Potential new sites include the Bijagós Archipelago (Guinea-Bissau), the Eastern Arc Mountains (Kenya and Tanzania), the Erte Arle volcano and Danakil Depression (Ethiopia), the Great Western Desert (Egypt), Lake Tanganyika (Burundi, Democratic Republic of the Congo, Tanzania and Zambia), the unique Madagascar dry forests, the Succulent Karoo desert (Namibia and South Africa), the Sudd wetland (South Sudan), and the marine hotspots in the Benguela Current and Mozambique Channel. They also feature a number of tropical forest areas, stretching from the Upper Guinea biodiversity hotspot in West Africa, across the Gulf of Guinea and Cameroon Highlands in Central Africa, to the East African coastal forests.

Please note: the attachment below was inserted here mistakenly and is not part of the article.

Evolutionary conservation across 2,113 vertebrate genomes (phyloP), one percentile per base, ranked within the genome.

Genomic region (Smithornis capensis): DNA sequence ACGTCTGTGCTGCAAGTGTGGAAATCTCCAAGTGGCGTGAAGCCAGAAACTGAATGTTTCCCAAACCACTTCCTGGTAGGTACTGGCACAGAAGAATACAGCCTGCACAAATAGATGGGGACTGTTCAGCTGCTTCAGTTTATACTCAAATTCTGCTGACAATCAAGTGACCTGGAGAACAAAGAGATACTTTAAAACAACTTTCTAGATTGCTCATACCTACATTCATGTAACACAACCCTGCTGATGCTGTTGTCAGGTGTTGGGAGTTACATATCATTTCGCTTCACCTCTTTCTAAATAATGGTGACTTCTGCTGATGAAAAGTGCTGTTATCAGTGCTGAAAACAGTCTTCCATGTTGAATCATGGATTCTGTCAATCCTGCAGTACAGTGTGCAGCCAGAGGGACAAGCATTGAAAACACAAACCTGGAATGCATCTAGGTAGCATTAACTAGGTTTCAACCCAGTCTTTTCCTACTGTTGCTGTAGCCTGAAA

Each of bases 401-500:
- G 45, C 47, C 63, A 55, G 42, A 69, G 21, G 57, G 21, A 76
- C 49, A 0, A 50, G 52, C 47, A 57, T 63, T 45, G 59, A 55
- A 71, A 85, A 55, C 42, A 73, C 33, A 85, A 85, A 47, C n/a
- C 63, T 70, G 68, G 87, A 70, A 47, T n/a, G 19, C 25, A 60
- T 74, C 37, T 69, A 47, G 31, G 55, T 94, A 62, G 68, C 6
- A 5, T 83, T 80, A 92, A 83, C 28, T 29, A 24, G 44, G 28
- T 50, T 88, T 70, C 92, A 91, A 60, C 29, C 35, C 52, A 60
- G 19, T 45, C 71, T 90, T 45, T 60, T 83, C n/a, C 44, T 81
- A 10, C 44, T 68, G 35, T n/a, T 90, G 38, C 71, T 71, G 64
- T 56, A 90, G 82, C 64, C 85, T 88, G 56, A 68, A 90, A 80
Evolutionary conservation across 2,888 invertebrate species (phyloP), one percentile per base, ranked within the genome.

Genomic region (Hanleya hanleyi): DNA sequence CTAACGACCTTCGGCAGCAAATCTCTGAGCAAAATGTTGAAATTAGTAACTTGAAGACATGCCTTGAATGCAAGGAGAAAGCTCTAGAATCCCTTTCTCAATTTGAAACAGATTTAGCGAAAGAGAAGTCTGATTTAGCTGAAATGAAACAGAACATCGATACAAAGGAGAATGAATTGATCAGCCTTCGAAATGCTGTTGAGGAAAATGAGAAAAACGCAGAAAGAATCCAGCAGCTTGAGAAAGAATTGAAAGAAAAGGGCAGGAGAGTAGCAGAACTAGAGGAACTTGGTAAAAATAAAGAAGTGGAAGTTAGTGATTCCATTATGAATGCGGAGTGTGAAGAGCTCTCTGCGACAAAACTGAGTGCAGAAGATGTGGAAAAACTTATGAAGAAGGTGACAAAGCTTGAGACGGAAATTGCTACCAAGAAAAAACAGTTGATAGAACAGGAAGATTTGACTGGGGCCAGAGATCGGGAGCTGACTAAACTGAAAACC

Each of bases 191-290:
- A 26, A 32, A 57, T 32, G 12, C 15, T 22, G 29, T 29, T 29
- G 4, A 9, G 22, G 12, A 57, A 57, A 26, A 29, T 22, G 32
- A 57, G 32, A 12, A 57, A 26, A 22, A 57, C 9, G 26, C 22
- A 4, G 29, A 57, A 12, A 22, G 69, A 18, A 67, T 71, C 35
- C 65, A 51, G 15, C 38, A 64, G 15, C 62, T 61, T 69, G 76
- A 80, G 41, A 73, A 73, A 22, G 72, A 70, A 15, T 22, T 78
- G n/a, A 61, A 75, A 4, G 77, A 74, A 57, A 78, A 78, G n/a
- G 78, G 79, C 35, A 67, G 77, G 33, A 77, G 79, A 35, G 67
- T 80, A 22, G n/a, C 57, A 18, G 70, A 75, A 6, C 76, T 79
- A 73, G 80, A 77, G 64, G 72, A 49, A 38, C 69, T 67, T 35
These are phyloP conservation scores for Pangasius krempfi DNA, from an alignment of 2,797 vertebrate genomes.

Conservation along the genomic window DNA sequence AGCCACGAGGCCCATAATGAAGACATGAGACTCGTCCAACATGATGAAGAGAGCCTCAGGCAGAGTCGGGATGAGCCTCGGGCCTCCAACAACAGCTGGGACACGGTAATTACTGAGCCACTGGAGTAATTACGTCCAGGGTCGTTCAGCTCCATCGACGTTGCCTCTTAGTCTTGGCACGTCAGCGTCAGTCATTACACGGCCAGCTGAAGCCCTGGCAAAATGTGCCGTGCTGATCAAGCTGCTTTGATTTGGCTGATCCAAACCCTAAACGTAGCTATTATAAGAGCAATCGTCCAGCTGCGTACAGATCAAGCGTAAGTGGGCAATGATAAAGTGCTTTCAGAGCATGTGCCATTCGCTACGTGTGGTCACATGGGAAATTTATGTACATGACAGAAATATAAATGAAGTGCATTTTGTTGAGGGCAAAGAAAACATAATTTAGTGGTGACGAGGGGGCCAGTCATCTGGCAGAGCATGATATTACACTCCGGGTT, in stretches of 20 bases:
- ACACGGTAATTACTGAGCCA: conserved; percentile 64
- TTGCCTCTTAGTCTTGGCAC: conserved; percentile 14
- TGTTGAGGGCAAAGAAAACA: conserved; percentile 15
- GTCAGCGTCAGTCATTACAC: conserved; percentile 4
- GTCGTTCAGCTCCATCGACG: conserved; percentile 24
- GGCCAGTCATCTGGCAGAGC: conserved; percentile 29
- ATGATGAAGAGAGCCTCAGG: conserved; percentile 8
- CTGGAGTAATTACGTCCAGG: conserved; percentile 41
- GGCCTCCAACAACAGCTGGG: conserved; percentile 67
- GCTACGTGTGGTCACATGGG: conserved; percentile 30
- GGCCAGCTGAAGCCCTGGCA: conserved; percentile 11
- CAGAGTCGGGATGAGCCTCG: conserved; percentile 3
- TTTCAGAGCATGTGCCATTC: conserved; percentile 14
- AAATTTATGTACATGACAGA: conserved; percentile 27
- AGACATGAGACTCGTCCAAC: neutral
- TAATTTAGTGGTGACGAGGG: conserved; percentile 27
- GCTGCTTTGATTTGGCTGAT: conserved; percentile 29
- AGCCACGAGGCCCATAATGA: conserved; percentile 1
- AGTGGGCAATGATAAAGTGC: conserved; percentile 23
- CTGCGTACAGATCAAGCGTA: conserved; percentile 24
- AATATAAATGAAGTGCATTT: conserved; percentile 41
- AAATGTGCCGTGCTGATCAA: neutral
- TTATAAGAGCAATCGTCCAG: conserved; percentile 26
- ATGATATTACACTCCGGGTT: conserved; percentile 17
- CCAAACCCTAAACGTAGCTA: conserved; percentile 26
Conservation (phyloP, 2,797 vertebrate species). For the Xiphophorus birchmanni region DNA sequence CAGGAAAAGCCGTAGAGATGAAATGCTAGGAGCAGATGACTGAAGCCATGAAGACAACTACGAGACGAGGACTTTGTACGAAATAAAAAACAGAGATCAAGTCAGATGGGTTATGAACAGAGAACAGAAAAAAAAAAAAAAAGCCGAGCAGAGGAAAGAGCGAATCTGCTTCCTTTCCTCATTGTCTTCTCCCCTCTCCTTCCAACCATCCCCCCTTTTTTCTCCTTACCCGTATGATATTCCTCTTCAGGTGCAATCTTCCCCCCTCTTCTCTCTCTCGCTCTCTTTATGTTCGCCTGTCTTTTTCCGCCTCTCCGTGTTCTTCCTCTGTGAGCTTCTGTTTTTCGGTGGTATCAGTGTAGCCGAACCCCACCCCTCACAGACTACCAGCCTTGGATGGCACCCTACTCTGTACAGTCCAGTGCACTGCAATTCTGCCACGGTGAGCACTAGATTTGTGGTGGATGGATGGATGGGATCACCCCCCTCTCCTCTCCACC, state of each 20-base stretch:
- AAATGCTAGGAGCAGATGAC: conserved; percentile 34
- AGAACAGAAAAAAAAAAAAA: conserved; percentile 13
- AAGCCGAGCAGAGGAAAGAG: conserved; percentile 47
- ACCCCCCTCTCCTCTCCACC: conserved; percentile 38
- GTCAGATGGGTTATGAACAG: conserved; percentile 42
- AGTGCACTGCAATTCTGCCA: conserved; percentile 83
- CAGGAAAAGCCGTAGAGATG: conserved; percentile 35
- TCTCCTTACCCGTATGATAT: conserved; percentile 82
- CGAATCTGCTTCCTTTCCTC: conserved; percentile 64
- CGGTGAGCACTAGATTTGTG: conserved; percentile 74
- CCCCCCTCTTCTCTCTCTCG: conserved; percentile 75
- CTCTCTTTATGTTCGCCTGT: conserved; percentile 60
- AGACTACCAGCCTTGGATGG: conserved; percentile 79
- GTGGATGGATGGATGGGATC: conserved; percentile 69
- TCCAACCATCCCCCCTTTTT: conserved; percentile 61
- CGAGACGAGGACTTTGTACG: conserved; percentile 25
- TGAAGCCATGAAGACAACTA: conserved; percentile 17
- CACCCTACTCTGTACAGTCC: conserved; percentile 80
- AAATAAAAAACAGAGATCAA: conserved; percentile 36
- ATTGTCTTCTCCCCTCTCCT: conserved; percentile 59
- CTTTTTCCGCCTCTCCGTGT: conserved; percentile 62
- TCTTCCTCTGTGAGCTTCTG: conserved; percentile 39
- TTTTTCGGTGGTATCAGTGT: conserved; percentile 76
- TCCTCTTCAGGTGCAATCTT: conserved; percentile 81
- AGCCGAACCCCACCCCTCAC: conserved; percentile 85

The report identifies a further 17 existing World Heritage sites that could be extended, such as the Kenya Lake System in the Great Rift Valley, the Djoudj National Bird Sanctuary (Senegal), the Okavango Delta (Botswana), Simien National Park (Ethiopia) and Lake Malawi National Park (Malawi). Inscribing these new and larger areas on the UNESCO World Heritage List could help develop a portfolio of World Heritage sites that would better represent Africa’s outstanding natural richness.

Beyond the opportunities for new nominations and extensions, the report discusses some of the key challenges for World Heritage on the continent and ways to improve the management of sites. While many examples of success exist at the site level, overall the effectiveness of protection and management of natural World Heritage in Africa raises concerns.